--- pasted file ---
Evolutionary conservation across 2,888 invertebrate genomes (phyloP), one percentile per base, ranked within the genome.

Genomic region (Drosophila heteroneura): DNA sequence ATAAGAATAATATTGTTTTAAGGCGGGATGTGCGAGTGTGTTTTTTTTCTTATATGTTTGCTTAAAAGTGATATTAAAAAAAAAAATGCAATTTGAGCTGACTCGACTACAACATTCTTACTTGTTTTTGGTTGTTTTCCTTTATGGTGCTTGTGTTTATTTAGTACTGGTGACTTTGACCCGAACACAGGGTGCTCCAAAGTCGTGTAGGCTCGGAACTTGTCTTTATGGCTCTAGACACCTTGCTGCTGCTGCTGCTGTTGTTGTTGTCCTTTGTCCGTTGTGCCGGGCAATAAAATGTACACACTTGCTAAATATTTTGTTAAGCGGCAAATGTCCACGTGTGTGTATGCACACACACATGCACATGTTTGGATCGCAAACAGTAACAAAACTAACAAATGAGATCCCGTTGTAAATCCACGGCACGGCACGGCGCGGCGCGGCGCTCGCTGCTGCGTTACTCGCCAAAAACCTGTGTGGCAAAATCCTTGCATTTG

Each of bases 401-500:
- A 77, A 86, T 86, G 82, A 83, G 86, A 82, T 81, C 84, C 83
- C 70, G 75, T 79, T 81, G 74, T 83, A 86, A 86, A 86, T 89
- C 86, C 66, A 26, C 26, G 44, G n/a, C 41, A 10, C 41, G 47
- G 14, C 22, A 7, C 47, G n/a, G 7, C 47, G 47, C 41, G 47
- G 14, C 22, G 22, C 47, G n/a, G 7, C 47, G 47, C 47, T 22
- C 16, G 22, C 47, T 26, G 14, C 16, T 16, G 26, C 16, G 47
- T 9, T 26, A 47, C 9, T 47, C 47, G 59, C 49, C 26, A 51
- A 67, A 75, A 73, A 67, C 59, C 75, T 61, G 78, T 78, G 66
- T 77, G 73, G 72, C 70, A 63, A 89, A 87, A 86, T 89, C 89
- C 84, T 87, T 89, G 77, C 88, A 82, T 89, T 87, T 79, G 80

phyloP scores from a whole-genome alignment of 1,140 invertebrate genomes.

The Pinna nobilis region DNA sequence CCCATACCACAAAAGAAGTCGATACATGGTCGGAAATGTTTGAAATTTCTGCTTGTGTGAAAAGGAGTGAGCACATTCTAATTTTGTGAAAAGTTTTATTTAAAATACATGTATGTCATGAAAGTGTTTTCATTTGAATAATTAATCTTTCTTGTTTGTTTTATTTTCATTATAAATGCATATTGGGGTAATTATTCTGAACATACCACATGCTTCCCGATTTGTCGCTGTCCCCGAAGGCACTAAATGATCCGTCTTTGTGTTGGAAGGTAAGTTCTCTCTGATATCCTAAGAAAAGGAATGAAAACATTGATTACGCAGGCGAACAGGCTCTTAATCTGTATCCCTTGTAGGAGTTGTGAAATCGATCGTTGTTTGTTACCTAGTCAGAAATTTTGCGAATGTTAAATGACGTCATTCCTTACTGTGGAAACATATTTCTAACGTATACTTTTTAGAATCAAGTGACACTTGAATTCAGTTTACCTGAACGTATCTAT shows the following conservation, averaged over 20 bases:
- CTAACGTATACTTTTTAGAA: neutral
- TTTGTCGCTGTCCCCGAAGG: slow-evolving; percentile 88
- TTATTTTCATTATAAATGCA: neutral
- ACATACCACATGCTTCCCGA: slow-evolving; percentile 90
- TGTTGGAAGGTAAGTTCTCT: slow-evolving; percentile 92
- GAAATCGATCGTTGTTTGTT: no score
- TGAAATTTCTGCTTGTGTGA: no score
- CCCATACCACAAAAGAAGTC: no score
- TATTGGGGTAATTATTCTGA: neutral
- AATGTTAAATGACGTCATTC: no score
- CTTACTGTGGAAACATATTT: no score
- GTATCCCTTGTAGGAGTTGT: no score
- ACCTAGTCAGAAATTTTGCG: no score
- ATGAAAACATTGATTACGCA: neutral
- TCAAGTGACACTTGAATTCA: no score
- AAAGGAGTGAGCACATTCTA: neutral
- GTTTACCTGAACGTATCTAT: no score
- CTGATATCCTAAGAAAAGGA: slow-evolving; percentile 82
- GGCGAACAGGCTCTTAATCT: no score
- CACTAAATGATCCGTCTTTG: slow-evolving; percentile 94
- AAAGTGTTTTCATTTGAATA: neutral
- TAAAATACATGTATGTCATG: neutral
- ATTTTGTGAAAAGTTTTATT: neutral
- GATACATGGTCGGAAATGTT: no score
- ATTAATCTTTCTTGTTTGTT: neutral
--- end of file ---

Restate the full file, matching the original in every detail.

Evolutionary conservation across 2,888 invertebrate genomes (phyloP), one percentile per base, ranked within the genome.

Genomic region (Drosophila heteroneura): DNA sequence ATAAGAATAATATTGTTTTAAGGCGGGATGTGCGAGTGTGTTTTTTTTCTTATATGTTTGCTTAAAAGTGATATTAAAAAAAAAAATGCAATTTGAGCTGACTCGACTACAACATTCTTACTTGTTTTTGGTTGTTTTCCTTTATGGTGCTTGTGTTTATTTAGTACTGGTGACTTTGACCCGAACACAGGGTGCTCCAAAGTCGTGTAGGCTCGGAACTTGTCTTTATGGCTCTAGACACCTTGCTGCTGCTGCTGCTGTTGTTGTTGTCCTTTGTCCGTTGTGCCGGGCAATAAAATGTACACACTTGCTAAATATTTTGTTAAGCGGCAAATGTCCACGTGTGTGTATGCACACACACATGCACATGTTTGGATCGCAAACAGTAACAAAACTAACAAATGAGATCCCGTTGTAAATCCACGGCACGGCACGGCGCGGCGCGGCGCTCGCTGCTGCGTTACTCGCCAAAAACCTGTGTGGCAAAATCCTTGCATTTG

Each of bases 401-500:
- A 77, A 86, T 86, G 82, A 83, G 86, A 82, T 81, C 84, C 83
- C 70, G 75, T 79, T 81, G 74, T 83, A 86, A 86, A 86, T 89
- C 86, C 66, A 26, C 26, G 44, G n/a, C 41, A 10, C 41, G 47
- G 14, C 22, A 7, C 47, G n/a, G 7, C 47, G 47, C 41, G 47
- G 14, C 22, G 22, C 47, G n/a, G 7, C 47, G 47, C 47, T 22
- C 16, G 22, C 47, T 26, G 14, C 16, T 16, G 26, C 16, G 47
- T 9, T 26, A 47, C 9, T 47, C 47, G 59, C 49, C 26, A 51
- A 67, A 75, A 73, A 67, C 59, C 75, T 61, G 78, T 78, G 66
- T 77, G 73, G 72, C 70, A 63, A 89, A 87, A 86, T 89, C 89
- C 84, T 87, T 89, G 77, C 88, A 82, T 89, T 87, T 79, G 80

phyloP scores from a whole-genome alignment of 1,140 invertebrate genomes.

The Pinna nobilis region DNA sequence CCCATACCACAAAAGAAGTCGATACATGGTCGGAAATGTTTGAAATTTCTGCTTGTGTGAAAAGGAGTGAGCACATTCTAATTTTGTGAAAAGTTTTATTTAAAATACATGTATGTCATGAAAGTGTTTTCATTTGAATAATTAATCTTTCTTGTTTGTTTTATTTTCATTATAAATGCATATTGGGGTAATTATTCTGAACATACCACATGCTTCCCGATTTGTCGCTGTCCCCGAAGGCACTAAATGATCCGTCTTTGTGTTGGAAGGTAAGTTCTCTCTGATATCCTAAGAAAAGGAATGAAAACATTGATTACGCAGGCGAACAGGCTCTTAATCTGTATCCCTTGTAGGAGTTGTGAAATCGATCGTTGTTTGTTACCTAGTCAGAAATTTTGCGAATGTTAAATGACGTCATTCCTTACTGTGGAAACATATTTCTAACGTATACTTTTTAGAATCAAGTGACACTTGAATTCAGTTTACCTGAACGTATCTAT shows the following conservation, averaged over 20 bases:
- CTAACGTATACTTTTTAGAA: neutral
- TTTGTCGCTGTCCCCGAAGG: slow-evolving; percentile 88
- TTATTTTCATTATAAATGCA: neutral
- ACATACCACATGCTTCCCGA: slow-evolving; percentile 90
- TGTTGGAAGGTAAGTTCTCT: slow-evolving; percentile 92
- GAAATCGATCGTTGTTTGTT: no score
- TGAAATTTCTGCTTGTGTGA: no score
- CCCATACCACAAAAGAAGTC: no score
- TATTGGGGTAATTATTCTGA: neutral
- AATGTTAAATGACGTCATTC: no score
- CTTACTGTGGAAACATATTT: no score
- GTATCCCTTGTAGGAGTTGT: no score
- ACCTAGTCAGAAATTTTGCG: no score
- ATGAAAACATTGATTACGCA: neutral
- TCAAGTGACACTTGAATTCA: no score
- AAAGGAGTGAGCACATTCTA: neutral
- GTTTACCTGAACGTATCTAT: no score
- CTGATATCCTAAGAAAAGGA: slow-evolving; percentile 82
- GGCGAACAGGCTCTTAATCT: no score
- CACTAAATGATCCGTCTTTG: slow-evolving; percentile 94
- AAAGTGTTTTCATTTGAATA: neutral
- TAAAATACATGTATGTCATG: neutral
- ATTTTGTGAAAAGTTTTATT: neutral
- GATACATGGTCGGAAATGTT: no score
- ATTAATCTTTCTTGTTTGTT: neutral